[verb tawr-ment, tawr-ment; noun tawr-ment]
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verb (used with object)
  1. to afflict with great bodily or mental suffering; pain: to be tormented with violent headaches.
  2. to worry or annoy excessively: to torment one with questions.
  3. to throw into commotion; stir up; disturb.
  1. a state of great bodily or mental suffering; agony; misery.
  2. something that causes great bodily or mental pain or suffering.
  3. a source of much trouble, worry, or annoyance.
  4. an instrument of torture, as the rack or the thumbscrew.
  5. the infliction of torture by means of such an instrument or the torture so inflicted.

Origin of torment

1250–1300; (noun) Middle English < Old French < Latin tormentum rope, catapult, torture < *torkw-ment- (see torque, -ment); (v.) Middle English tormenten < Old French tormenter, derivative of torment (compare Late Latin tormentāre)
Related formstor·ment·ed·ly, adverbtor·ment·ing·ly, adverbtor·ment·ing·ness, nounun·tor·ment·ed, adjectiveun·tor·ment·ing, adjectiveun·tor·ment·ing·ly, adverb

Synonyms for torment

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1. harry, hector, vex, distress, agonize. T orment , rack , torture suggest causing great physical or mental pain, suffering, or harassment. T o torment is to afflict or harass as by incessant repetition of vexations or annoyances: to be tormented by doubts. T o rack is to affect with such pain as that suffered by one stretched on a rack; to concentrate with painful effort: to rack one's brains. T o torture is to afflict with acute and more or less protracted suffering: to torture one by keeping one in suspense. 2. plague, pester, tease, provoke, needle, trouble, fret. 4. torture, distress, anguish.

Antonyms for torment

1. please. Unabridged Based on the Random House Unabridged Dictionary, © Random House, Inc. 2018

Examples from the Web for tormenting

Contemporary Examples of tormenting

Historical Examples of tormenting

  • My dear Friend,—That tormenting creature, Reginald, is here.

    Lady Susan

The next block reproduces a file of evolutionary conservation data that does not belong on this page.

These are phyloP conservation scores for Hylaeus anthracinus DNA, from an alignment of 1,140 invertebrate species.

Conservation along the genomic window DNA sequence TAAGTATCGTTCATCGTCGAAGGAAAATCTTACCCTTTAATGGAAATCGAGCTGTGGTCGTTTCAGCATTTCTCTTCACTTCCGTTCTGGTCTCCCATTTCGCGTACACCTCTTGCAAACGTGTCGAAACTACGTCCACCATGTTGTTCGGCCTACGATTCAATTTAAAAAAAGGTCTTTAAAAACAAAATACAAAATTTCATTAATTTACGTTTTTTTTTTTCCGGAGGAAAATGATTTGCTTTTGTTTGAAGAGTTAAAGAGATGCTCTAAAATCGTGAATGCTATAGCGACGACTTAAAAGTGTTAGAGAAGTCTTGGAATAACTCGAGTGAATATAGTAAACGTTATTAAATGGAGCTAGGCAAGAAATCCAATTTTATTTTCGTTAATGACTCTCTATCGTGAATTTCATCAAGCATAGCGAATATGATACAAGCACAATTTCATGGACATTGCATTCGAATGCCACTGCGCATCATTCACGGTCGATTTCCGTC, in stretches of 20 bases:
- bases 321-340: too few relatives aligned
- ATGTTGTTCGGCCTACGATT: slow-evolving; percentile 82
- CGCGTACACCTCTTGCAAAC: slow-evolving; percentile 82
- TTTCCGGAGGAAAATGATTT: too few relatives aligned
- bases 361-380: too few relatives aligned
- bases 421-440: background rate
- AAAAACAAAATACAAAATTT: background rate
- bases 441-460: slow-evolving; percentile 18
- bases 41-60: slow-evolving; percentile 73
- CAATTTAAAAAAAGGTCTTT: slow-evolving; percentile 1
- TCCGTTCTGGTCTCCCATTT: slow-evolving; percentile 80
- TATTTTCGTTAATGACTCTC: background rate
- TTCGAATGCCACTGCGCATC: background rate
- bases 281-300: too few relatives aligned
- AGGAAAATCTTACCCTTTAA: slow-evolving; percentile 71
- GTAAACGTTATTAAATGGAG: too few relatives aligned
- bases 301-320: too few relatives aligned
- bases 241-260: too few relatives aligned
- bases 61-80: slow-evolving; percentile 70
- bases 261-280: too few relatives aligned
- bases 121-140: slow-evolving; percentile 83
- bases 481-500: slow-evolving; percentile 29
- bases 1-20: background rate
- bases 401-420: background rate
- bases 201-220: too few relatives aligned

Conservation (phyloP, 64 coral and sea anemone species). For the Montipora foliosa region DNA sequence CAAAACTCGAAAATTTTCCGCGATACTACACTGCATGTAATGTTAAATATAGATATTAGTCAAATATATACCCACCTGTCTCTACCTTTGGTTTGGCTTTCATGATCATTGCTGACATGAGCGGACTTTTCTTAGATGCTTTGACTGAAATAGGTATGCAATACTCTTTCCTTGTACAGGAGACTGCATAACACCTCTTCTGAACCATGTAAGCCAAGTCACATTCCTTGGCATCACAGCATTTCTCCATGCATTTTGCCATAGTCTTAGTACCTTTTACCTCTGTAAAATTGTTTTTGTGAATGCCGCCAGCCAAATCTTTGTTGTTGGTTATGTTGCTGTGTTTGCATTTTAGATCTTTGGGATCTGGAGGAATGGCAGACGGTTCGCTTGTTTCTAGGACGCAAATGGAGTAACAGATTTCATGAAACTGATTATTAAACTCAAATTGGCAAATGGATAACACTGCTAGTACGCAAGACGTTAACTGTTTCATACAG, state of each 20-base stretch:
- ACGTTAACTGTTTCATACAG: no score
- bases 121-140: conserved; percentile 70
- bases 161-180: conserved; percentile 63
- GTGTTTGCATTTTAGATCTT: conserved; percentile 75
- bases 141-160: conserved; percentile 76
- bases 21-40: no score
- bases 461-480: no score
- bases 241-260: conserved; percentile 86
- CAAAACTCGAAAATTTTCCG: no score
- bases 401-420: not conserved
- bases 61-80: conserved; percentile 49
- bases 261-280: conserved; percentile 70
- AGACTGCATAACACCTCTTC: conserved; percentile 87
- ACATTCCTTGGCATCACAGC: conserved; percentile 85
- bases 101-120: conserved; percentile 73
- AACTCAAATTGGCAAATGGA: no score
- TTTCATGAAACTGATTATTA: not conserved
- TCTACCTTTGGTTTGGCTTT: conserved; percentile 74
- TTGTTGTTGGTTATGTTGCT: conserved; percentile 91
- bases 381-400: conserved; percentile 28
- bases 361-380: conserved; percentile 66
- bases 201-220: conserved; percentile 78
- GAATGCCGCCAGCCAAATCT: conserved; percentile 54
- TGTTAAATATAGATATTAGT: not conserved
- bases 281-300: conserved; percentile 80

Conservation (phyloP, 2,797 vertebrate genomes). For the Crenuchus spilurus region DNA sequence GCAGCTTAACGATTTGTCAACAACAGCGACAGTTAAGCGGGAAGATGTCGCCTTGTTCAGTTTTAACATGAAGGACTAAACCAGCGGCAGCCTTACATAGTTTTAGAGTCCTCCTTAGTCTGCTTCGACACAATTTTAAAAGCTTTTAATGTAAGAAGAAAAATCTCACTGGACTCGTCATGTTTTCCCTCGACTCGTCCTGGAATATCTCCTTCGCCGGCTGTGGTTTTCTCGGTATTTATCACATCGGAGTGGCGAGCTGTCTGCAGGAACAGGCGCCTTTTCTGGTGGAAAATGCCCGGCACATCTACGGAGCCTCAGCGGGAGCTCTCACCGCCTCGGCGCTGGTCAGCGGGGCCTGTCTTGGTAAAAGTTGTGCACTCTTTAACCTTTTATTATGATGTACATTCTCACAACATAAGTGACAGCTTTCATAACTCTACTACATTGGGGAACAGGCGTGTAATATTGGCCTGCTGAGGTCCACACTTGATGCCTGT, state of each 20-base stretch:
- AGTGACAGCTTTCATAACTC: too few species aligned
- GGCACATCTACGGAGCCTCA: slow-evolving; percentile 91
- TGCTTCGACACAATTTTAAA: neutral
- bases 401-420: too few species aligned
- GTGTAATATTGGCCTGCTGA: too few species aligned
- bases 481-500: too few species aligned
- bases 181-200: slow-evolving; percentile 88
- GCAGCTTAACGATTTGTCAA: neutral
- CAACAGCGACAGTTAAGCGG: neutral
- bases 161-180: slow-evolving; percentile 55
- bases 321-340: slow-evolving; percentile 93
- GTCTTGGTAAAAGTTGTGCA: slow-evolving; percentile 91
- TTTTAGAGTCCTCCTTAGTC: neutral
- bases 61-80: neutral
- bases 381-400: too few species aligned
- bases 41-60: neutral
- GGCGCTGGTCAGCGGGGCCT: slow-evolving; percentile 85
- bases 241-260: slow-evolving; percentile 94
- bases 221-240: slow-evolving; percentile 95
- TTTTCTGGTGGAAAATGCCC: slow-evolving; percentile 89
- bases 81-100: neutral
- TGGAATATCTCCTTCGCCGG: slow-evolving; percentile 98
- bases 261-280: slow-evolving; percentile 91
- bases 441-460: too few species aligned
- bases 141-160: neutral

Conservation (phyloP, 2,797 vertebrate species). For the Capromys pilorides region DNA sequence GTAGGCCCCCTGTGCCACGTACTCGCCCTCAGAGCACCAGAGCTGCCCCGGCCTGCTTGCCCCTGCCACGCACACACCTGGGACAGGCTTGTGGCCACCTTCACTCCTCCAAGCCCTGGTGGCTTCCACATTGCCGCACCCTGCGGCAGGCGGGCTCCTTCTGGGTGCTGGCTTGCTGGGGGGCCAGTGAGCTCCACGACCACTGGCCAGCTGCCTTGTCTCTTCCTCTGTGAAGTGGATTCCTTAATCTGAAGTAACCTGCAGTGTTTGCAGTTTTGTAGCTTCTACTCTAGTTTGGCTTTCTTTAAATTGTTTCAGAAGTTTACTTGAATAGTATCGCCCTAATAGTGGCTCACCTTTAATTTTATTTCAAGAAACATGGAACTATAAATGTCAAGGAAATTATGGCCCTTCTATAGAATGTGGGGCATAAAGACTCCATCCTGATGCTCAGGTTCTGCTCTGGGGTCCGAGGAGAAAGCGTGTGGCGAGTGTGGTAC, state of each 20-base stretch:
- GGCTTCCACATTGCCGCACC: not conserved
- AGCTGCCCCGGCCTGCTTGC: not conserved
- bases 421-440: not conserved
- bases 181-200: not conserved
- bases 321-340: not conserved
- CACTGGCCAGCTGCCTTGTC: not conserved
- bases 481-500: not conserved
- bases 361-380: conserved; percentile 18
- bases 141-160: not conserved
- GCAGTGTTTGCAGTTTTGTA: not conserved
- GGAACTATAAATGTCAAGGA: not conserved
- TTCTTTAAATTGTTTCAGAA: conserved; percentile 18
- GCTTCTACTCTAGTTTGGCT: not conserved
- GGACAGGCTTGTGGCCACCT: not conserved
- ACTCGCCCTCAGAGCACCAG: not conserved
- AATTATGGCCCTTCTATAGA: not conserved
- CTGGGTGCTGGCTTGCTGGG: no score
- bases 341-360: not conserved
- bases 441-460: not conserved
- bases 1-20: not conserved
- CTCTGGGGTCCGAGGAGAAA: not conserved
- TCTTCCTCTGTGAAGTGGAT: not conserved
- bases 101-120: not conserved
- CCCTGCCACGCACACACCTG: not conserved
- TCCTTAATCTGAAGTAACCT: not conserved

Jane Austen

  • I took revenge on you for recognizing me by tormenting you as far as I dared.

    It Happened in Egypt

    C. N. Williamson

  • I trust I am not superstitious, but the vision had remained with me in all its tormenting detail.

    Ruggles of Red Gap

    Harry Leon Wilson

  • Eugen, as if stung by some tormenting thought, sprung up and we left the wood.

    The First Violin

    Jessie Fothergill

  • Yet he lay there, wide-eyed, wondering, and tormenting himself.

    People of Position

    Stanley Portal Hyatt

British Dictionary definitions for tormenting


verb (tɔːˈmɛnt) (tr)
  1. to afflict with great pain, suffering, or anguish; torture
  2. to tease or pester in an annoying waystop tormenting the dog
noun (ˈtɔːmɛnt)
  1. physical or mental pain
  2. a source of pain, worry, annoyance, etc
  3. archaic an instrument of torture
  4. archaic the infliction of torture
Derived Formstormented, adjectivetormentedly, adverbtormenting, adjective, nountormentingly, adverb

Word Origin for torment

C13: from Old French, from Latin tormentum, from torquēre
Collins English Dictionary - Complete & Unabridged 2012 Digital Edition © William Collins Sons & Co. Ltd. 1979, 1986 © HarperCollins Publishers 1998, 2000, 2003, 2005, 2006, 2007, 2009, 2012

Word Origin and History for tormenting



late 13c., "inflicting of torture," also "state of great suffering," from Old French tourment (11c.), from Latin tormentum "twisted sling, rack," related to torquere "to twist" (see thwart).



late 13c., from Old French tormenter (12c.), from Latin tormentare, from tormentum (see torment (n.)). Related: Tormented; tormenting.

Online Etymology Dictionary, © 2010 Douglas Harper